I believe Jeremiah and Samuel both “stood before the LORD,” as well.  God promised it conditionally to Jeremiah in Jeremiah 15:19“…and you shall stand before me.” The condition for Jeremiah to get to stand before God was that he needed to repent of questioning God’s faithfulness and truth.  He needed to repent of doubt.  He needed to “take forth the precious from the vile” in order to be God’s mouthpiece — which meant separating out of his life wrong speech and carnal ways of acting and thinking, but especially the speaking part. (See Jeremiah 15:15-19.) Samuel must have “stood before the LORD” also, because “the LORD was with him, and did let none of his words fall to the ground.” (1 Samuel 3:19) This involved prophesying and decreeing.

Next time we’ll talk about how “standing before the Lord” applies to blood-bought, New Testament believers of our day.

Next: The LORD God … Before Whom I Stand (Part 2)

Lee Ann’s book, Before Whom We Stand: The Everyman’s Guide to the Nature of God

BeforeWhomWeStandsm

leeannrubsam.com
Full Gospel Family Publications
Character Building for Families

Soaking Prayer Journey, Part 1

I’ve been trying to discipline myself to do “soaking prayer” for many months now.  Basically, soaking prayer is quieting oneself before the Lord for an extended period of time for the purpose of intimate contact with Him, giving Him the opportunity to speak.  It hasn’t always been a fun adventure for me.  Sometimes it’s so frustrating that I want to permanently pitch the whole idea out the window.

My particular circle of Christianity is the charismatic, prophetic community.  Most of the people around me insist that soaking prayer is a must, if one does not want to be a pygmy Christian.  I’m not so sure they are completely right.  The following five-part series explains what soaking prayer is and how my own experience with it has been to date.

Soaking prayer became very popular during the Toronto Blessing revival, but it’s really been around as long as the Church has.  Some people weird out about it, thinking it is “meditation” or “mysticism” and therefore it’s Eastern religion, not Christian.  Soaking prayer is not yoga and such things, however. Psalm  104:34 says, “My meditation of him shall be sweet: I will be glad in the LORD.”   And Genesis 24:63 tells us Isaac was “meditating in the field” when he first met Rebekah.  There are lots more references in the Bible to meditating on God and on His Word.  And, if you use a concordance to look up words like “mystery” and “mysteries” in the New Testament, you will find that Jesus and the apostles spoke frequently about the mysteries of the Kingdom, or the “hidden wisdom.”  So “mysticism” — which involves mysteries (hidden things) — is not necessarily bad.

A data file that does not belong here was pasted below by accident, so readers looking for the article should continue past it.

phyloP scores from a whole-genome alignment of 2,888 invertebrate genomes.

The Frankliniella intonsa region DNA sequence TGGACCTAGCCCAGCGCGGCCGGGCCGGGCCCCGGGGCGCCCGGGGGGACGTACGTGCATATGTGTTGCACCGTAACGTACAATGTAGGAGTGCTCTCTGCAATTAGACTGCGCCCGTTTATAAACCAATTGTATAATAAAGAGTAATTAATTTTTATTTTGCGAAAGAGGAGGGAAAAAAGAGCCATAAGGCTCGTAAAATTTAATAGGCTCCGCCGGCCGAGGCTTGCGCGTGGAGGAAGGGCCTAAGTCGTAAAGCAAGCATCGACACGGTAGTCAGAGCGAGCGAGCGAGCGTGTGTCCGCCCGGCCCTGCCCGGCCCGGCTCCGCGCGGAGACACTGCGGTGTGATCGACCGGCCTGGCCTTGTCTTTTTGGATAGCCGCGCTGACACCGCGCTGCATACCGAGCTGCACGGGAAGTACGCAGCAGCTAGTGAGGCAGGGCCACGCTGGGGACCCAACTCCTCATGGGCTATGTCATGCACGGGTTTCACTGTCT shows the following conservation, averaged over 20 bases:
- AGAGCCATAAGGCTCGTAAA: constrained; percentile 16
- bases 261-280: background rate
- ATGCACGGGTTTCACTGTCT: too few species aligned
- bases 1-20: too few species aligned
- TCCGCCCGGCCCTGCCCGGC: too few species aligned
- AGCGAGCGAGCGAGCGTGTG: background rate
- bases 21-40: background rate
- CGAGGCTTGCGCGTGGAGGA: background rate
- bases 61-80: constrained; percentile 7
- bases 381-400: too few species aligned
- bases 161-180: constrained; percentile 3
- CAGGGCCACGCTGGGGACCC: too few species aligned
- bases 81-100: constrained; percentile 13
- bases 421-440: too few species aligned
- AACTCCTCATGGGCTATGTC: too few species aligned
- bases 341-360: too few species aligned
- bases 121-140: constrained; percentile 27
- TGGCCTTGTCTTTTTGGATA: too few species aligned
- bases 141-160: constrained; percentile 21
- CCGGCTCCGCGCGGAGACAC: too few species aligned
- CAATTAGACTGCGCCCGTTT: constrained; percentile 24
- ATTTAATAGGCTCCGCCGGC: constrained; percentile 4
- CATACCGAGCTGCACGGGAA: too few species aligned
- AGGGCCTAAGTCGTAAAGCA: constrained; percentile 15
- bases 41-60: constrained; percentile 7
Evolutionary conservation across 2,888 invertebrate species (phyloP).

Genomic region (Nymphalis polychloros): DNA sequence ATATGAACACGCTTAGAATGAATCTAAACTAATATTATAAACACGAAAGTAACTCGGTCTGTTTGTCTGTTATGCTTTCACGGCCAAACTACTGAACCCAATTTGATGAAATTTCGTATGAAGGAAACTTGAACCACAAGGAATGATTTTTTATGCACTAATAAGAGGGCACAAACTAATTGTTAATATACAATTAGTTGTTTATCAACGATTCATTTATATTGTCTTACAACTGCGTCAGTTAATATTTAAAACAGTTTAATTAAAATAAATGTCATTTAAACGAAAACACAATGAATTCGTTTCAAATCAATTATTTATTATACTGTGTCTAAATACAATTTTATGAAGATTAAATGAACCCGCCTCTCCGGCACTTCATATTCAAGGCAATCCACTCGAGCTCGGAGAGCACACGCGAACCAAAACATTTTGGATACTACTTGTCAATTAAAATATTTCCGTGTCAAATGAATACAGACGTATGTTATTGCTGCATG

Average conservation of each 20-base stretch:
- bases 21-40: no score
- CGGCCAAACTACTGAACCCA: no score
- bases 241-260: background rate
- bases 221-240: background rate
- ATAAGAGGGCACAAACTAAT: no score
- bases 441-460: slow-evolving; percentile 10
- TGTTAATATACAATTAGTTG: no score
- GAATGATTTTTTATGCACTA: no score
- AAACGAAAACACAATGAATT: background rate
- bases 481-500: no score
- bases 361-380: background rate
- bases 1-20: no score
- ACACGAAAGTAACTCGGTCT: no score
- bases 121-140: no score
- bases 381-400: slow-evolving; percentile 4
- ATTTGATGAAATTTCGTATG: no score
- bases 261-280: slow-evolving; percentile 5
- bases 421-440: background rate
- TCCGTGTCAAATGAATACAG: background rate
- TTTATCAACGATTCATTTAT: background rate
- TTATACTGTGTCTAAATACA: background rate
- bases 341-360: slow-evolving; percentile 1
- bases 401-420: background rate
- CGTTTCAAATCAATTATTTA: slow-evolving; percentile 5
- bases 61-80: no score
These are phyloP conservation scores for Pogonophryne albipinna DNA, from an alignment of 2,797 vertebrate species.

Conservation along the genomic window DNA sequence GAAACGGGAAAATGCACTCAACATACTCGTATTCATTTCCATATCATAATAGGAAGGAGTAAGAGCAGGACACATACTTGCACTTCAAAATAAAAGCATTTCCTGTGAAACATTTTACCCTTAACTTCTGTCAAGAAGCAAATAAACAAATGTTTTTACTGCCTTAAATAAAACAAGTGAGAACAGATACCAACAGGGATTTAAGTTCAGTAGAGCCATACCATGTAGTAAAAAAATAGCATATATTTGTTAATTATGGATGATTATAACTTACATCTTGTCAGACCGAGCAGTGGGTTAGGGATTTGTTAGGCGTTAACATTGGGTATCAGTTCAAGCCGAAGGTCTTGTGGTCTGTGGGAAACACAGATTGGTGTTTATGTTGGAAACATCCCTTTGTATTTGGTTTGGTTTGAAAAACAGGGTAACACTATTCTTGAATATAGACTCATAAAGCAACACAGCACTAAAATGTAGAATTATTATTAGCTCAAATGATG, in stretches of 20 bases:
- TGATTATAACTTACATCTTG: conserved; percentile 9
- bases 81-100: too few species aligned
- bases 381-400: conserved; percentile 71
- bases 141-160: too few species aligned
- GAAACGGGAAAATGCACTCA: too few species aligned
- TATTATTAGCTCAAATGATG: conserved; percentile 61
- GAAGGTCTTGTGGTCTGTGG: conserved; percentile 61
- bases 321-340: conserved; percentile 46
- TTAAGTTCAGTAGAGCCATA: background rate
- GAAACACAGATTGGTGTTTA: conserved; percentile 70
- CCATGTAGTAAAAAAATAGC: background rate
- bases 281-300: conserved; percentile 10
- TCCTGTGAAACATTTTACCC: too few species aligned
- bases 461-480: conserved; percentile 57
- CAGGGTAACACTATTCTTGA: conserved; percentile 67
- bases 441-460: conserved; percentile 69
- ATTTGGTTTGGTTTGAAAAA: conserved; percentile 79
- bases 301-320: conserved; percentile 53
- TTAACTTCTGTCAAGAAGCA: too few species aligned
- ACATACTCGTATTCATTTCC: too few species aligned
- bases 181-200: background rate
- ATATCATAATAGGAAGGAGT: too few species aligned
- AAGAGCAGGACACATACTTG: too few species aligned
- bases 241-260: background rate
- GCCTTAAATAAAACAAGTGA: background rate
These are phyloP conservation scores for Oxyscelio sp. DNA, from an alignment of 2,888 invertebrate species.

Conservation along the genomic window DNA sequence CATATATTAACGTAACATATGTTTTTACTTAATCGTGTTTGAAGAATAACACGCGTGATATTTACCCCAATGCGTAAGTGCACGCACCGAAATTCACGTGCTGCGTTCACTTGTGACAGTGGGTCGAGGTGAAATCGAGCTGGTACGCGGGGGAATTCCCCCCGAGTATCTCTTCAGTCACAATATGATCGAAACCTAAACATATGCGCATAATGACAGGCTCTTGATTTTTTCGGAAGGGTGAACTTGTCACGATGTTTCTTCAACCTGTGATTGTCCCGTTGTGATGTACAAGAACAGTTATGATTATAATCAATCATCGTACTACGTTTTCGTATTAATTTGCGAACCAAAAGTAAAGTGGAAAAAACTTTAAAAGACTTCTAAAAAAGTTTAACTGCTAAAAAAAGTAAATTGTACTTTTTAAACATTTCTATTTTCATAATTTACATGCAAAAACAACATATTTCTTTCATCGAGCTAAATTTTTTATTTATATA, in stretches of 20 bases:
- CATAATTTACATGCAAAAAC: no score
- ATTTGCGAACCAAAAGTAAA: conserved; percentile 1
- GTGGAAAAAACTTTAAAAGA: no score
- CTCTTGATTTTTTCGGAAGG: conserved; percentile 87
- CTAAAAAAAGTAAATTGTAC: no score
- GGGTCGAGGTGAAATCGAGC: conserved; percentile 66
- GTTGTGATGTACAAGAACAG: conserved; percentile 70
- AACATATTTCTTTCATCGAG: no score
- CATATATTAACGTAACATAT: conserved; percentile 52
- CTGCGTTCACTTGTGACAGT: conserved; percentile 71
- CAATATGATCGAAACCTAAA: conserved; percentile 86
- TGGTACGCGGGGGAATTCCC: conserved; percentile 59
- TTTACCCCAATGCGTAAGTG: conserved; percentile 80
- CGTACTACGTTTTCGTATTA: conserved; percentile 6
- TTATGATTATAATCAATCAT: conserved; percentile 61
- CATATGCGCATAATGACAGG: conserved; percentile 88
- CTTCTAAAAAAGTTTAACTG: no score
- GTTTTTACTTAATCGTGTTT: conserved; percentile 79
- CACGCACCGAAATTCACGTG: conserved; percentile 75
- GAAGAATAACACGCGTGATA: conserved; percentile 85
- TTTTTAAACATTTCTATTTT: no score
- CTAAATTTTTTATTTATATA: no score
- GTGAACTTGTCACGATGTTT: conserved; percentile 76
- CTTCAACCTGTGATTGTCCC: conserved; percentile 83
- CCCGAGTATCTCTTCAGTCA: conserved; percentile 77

I’ve heard many ideas from a variety of  people about this type of prayer.  Sometimes it has sounded very ooky-spooky, depending on who was talking about it.  I’m finding that there are some expert soakers that I trust, and some that I do not, based on what I see happening in their lives.  The people who are balanced, godly people, who exhibit wisdom and grace, I listen to.  Those who are not showing the fruit of the Spirit in their lives, I do not like to listen to — no matter how stupendous their heavenly experiences sound.

I am mystified by people who are into soaking prayer for hours a day and say they are seeing all sorts of heavenly visions, but they do NOT exhibit Christ-likeness.  There must be some kind of disconnect going on in their lives that is not normal.  If we are truly connecting with God, and seeing into His supernatural realm, our lives should be changing.  When Isaiah saw the Lord (Isaiah 6:1-8) he said he became “undone.”  I hear that phrase thrown around a lot.  I don’t think, for Isaiah, that being “undone” was a momentary experience of chills and thrills.  It was a life-changing deal.  He took on a new purity.  The revelation of God’s holiness became a deposit of holiness in Isaiah himself.  Encounters with The Holy One should mean we take on a measure of the character of Jesus.  Transformation into His likeness should be the fruit of spending great amounts of time with Him.  This seems pretty basic to me.

I think sometimes the problem is that some of the expert soakers are not spending much time reading the Bible.  I mean reading the Bible from Genesis to Revelation, not just the portions that talk about heavenly visions (like Revelation and Ezekiel).  I like spending time with the Lord in prayer.  But I also know I need to commune with Him through His Word.  Sometimes in reading my Bible, I sense God is speaking directly to me through a verse or passage.  Sometimes I go for days where that direct speaking is not the case, but I am still learning general concepts that I need to be reminded of.  For instance, God talks a lot about how to relate in a godly fashion toward other people, especially in the New Testament letters to the Church.  I don’t always feel like God is giving me special, personal conviction or instruction when I read the Bible, but He is still speaking to me.  I am taking in His way, His concepts.  I still become like Him by absorbing these truths in a general way on a regular basis.

All Bible reading need not take us up into heavenly visions in order to be productive in our lives.  I don’t believe all time spent in prayer communion with God must necessarily involve heavenly visions, either.  It’s about Him, not about what glorious visions we can get out of Him — which is where I’ll pick up next time.

Next — Soaking Prayer Journey, Part 2